First you watch it. Then you die. That’s the tagline for Rings, the third installment in the PG-13 horror series about a video that, one week later, kills anyone who watches it. 12 years after The Ring Two, Rings opened in theaters this weekend. It earned $5.6 million from 2,931 theaters on Friday, according to The Hollywood Reporter, and it is projected to finish Super Bowl weekend with $13 million in revenue.

The main premise of the film is that when a person watches this mysterious video full of unsettling imagery, a series of events begins to unfold, ultimately culminating in the viewer’s death. This premise, like many in the supernatural world of horror films, is somewhat absurd. But at Inverse, we embrace the absurd and ask the resulting questions:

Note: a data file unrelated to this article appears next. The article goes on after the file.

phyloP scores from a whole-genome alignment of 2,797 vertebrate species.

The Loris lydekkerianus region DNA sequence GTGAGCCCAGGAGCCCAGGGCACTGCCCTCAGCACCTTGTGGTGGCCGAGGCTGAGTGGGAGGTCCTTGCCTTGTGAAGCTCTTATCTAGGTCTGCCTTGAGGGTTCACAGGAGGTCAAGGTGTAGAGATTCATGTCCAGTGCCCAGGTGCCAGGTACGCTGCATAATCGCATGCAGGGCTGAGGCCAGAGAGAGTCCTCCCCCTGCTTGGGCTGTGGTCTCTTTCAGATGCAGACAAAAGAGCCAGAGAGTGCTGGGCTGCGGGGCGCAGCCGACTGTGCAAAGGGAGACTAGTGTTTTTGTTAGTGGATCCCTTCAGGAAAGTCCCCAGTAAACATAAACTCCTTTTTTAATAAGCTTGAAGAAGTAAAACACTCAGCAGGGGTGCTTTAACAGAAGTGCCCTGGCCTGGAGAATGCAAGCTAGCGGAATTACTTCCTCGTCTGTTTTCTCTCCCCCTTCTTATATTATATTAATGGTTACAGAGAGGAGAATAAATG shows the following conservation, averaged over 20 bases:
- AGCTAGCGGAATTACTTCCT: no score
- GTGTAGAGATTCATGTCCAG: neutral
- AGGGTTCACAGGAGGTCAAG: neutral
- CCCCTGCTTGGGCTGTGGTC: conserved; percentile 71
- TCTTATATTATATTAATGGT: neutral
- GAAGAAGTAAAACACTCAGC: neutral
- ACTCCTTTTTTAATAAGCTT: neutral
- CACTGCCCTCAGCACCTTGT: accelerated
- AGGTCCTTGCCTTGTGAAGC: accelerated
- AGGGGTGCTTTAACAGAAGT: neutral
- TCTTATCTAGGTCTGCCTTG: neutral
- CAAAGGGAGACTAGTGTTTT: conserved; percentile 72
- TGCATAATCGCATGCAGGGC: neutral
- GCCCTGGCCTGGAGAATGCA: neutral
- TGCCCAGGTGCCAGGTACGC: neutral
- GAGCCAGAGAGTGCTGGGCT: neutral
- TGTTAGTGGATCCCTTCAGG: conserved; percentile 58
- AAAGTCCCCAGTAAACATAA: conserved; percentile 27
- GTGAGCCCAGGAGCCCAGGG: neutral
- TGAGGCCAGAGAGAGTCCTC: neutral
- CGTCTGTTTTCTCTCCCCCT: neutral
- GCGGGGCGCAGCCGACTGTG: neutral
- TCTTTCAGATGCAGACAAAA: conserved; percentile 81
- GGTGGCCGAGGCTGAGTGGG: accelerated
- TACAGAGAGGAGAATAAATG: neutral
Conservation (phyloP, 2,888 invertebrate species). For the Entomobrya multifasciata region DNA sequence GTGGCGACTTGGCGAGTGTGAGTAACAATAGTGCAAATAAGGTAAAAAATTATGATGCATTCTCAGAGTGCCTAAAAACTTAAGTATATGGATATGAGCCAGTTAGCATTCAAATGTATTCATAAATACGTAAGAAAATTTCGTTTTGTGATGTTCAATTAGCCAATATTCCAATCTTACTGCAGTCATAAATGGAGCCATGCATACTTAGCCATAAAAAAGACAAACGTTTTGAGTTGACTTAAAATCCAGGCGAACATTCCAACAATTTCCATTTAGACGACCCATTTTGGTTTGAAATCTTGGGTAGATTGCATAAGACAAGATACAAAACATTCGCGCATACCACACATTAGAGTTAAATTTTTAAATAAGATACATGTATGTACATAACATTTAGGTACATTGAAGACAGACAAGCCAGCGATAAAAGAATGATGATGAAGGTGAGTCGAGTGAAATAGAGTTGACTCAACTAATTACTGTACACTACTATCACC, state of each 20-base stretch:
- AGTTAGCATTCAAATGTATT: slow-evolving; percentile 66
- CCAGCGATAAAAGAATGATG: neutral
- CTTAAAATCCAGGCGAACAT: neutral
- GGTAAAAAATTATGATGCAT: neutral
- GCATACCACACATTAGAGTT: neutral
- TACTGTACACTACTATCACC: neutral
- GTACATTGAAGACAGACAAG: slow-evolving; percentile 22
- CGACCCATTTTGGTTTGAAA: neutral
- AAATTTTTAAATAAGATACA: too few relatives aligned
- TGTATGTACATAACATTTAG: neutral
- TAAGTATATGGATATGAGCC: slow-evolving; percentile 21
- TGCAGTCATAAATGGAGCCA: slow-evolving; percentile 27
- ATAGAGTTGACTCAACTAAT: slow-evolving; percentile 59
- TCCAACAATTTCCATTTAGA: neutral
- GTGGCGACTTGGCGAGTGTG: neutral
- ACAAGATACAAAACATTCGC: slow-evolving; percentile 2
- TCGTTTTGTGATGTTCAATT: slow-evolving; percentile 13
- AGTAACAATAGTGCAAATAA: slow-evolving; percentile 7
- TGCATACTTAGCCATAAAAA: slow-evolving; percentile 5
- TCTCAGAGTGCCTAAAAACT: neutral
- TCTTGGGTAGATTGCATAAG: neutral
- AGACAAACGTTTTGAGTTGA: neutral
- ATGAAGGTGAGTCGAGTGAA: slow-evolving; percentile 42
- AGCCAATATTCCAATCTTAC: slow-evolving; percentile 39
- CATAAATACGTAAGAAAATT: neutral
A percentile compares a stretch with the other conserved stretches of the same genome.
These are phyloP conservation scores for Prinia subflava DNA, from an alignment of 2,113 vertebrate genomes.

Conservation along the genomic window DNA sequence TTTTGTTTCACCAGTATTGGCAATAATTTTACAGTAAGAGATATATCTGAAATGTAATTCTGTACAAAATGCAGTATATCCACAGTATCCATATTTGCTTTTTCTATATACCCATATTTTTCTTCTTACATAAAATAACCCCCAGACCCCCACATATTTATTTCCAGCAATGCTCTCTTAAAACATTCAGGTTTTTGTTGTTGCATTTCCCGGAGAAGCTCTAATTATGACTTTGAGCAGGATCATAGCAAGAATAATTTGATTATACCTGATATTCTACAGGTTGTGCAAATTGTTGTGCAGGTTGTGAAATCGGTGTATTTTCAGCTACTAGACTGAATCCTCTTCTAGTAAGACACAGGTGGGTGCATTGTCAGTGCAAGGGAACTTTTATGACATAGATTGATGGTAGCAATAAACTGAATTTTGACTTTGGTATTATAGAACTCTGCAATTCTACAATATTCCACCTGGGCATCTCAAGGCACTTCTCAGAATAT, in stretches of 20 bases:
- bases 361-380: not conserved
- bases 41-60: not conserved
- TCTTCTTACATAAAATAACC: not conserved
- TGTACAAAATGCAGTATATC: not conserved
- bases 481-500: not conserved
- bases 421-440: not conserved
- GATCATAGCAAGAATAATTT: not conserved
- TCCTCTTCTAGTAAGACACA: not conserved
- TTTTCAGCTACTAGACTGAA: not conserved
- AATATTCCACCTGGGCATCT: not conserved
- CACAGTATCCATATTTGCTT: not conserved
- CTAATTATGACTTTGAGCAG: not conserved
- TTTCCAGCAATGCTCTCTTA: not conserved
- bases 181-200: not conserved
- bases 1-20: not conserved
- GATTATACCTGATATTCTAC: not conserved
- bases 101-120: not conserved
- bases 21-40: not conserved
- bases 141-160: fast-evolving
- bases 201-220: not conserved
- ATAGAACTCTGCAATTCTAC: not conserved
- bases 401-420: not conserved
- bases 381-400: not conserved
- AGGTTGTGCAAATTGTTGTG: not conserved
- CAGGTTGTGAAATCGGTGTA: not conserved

How Many People Would Die From Watching Rings?

If everyone who watches Rings this weekend died one week later, how many people would die? We can calculate this from box office sales and the average price of movie tickets. According to figures from the Motion Picture Association of America, the average ticket price in the United States is $8.65. So if Rings earns $13 million this weekend, that means about 1,502,890 tickets were sold. Assuming everyone only watched it once, then each ticket sold represents just one person who watched the film.

Therefore, about 1.5 million people would die next weekend, a number greater than the population of San Antonio, Texas, which has 1.47 million residents.

In other words, if all the people who were going to die from seeing Rings this weekend got together to establish a city, it would be the seventh-largest city in the United States, just behind Philadelphia. Let’s hope it doesn’t come to that.

Photos via Paramount Pictures

Peter is a writer living in New York. He is preoccupied with Star Wars and memes, but he writes about climate change, chatbots and ants. You may have seen his work in Popular Science, New Scientist and Motherboard.